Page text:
Oct 23

Google versus yahoo for sponsored search (PPC) relevance

Yahoo recently offered some useful pointers as to how to make one’s pages more relevant according to their search engine. While there were some positive comments on the blog post, the majority of people either attacked, or came up with such moronic comments I am beginning to wonder what planet most people live on.

Assuming for the moment that they are not going to merge their search with Google any time real soon, the fact of the matter is, yahoo ppc is still a lucrative game, especially if you want to get women who shop as part of your traffic.

The trouble is, people would rather whine and blame, than do the hard work to maximize their marketing platform. Yahoo was telling people how to succeed. It was up to them if they wanted to listen or not.

The secret to any business’s success is whther or not the person takes action.

It IS tough to come up with great content and great landing pages, but if you do your keyword research and know your market thoroughly, and have an excellent product at the right price point, you will succeed.

But you can’t just put up a budget of $40 and thnk you are gong to get huge reslts, or be surprised if you run through that in a matter of minutes because you did not set your bids and budget properly.
You need to test and track. Set your budget small, and  don’t expect instant riches.

Don’t go for broad keywords, have to bid high, and then burn through your cash. Go for targetted niches, and make sure you have a relevant product that fulfills a genuine need within that niche.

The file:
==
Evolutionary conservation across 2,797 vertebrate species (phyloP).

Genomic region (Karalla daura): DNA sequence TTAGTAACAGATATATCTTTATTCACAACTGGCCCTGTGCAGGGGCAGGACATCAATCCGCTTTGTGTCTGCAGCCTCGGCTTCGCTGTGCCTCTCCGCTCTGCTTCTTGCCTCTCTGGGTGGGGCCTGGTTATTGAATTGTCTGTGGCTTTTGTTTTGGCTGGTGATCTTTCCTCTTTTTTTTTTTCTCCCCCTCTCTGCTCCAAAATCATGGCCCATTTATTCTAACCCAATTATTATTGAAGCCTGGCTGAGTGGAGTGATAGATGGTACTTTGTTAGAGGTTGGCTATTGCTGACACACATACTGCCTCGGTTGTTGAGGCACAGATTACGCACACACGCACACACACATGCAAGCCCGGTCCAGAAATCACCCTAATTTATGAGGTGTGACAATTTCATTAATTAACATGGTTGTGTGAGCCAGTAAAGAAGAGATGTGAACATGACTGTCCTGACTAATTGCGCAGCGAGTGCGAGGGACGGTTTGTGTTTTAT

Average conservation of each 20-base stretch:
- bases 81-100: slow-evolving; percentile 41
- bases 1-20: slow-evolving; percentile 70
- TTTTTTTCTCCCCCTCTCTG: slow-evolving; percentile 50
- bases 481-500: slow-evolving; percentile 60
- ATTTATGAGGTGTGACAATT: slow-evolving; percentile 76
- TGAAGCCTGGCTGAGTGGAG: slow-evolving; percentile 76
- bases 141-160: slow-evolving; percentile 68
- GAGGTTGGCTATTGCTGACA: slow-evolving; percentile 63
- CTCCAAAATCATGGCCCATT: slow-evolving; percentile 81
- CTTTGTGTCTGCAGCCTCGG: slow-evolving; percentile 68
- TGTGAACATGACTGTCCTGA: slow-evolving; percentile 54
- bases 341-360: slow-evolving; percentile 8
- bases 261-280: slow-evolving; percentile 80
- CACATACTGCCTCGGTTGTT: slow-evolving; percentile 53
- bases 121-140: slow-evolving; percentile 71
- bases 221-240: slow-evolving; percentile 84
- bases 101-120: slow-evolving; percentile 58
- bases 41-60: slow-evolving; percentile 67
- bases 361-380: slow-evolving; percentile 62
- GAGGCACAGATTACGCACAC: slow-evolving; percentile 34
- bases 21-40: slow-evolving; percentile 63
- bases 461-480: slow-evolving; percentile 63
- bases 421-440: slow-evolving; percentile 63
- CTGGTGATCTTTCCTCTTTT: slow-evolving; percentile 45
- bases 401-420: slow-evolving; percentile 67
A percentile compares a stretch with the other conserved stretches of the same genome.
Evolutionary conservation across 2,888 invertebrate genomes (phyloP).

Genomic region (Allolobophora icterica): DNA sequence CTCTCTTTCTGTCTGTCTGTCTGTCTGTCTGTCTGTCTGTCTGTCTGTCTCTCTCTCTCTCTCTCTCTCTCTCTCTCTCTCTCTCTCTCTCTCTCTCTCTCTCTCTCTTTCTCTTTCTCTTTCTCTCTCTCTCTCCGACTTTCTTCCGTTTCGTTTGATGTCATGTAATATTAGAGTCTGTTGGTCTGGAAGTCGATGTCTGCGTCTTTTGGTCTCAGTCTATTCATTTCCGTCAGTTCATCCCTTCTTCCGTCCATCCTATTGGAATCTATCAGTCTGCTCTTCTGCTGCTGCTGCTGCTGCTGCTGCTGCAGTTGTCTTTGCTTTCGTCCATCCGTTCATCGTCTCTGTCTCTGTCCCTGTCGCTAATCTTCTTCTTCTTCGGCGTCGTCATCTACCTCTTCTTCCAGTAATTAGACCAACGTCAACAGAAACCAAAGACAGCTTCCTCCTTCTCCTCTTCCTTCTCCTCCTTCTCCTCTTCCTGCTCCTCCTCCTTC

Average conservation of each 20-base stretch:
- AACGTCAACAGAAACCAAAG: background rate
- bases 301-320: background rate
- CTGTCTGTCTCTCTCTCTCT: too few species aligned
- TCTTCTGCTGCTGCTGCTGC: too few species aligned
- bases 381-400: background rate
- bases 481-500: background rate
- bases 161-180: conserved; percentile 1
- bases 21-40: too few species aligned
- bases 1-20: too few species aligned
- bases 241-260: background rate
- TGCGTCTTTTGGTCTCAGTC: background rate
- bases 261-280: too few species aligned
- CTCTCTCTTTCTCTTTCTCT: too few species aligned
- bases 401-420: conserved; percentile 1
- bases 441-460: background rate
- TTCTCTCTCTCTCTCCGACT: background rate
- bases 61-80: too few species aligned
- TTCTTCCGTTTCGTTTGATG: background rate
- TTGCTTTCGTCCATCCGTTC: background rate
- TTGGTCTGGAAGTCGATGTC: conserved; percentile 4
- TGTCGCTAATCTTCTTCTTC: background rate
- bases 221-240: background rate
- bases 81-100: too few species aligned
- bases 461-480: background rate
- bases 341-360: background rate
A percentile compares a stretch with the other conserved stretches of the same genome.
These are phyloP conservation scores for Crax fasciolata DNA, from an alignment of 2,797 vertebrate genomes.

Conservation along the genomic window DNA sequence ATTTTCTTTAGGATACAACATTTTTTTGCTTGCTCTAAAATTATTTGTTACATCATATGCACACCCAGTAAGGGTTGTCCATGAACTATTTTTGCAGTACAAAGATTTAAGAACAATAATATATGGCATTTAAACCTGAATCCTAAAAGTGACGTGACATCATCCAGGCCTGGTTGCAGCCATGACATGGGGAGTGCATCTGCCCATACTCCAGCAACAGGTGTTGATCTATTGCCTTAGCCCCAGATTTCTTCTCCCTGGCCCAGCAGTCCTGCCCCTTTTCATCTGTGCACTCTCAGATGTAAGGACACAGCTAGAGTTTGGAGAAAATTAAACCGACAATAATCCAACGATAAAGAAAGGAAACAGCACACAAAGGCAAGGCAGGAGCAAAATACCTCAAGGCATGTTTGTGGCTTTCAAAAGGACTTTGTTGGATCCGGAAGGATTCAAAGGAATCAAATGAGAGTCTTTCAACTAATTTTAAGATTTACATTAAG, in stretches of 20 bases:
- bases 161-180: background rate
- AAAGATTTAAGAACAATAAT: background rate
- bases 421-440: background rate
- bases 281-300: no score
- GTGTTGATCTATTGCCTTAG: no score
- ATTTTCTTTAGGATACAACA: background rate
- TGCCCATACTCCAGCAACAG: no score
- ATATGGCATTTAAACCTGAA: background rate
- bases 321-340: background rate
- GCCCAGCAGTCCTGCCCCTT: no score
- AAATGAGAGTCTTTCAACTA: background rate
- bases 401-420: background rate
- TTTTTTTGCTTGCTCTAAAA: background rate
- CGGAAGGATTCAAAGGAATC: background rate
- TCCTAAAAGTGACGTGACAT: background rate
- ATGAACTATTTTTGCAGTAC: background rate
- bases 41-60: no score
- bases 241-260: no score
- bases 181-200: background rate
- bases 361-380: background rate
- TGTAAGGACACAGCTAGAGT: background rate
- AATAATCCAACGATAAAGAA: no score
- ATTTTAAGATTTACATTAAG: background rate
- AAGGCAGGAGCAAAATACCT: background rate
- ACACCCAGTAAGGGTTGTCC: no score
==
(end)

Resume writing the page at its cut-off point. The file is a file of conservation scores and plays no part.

By testing different ads, and different landing pages and conversion rates, you can see which is most successful, and do more of it.

Above all, don’t fall for the ‘eyeball myth’. Eyeballs don’t have wallets. You need to not just get them to look, but to BUY.

And if you don’t have an email capture on your site for lead generation, then you are also wasting money.

And if you did not get a single sale, no matter what the price of the bid, clearly there is something wrong with your sales letter.

As for the bids, it is competitive, and new players will come in, and old ones drop out. Take the suggestions at any search engine as to what you should bid daily as just that, suggestions, and track where you are, test, and track and test again.

One person complained that they were going to stop advertising with Yahoo until after Christmas.

Taking off all ads til January just means that you are going to be missing out on opportunties that many other advertisers will be all too happy to take advantage of.

As for people claiming that Google clicks are cheaper, I have been getting far more clicks on Yahoo gor months now, for far cheaper.

That person also failed to mention that Google’s quality score is a bizarre algorithm that changes randomly, meaning I was earning great cash one day, then got Google-slapped and earned ZERO buck the next day, and for a week after that.

In fact, in some cases, I have STILL not been able to restore those campaigns no matter what I have done-content, url, landing page, and so forth.  Luckily, there is Yahoo, dirving traffic for me just fine, and giving me a very high quality score for the pages Google refused to approve.

Google will also actually penalize you for things like iframes in your design–how is that fair? Or not having your email address on the page. Or having a lead generation aspect to the site. All these things affect quallty score, but do they REALLY give searchers a quality experience if they are looking forbooks in my niche and get taken to ebay instead?

Google makes all the rules, and you can’t play even if you DO have the cash.

With Yahoo, I get great traffic, that converts, and no guessing games.

So I’m certainly hoping that the two do not merge their search technology, so we can have a choice, and Google won’t be able to determine ‘relevance’ based on their technology but no common sense.

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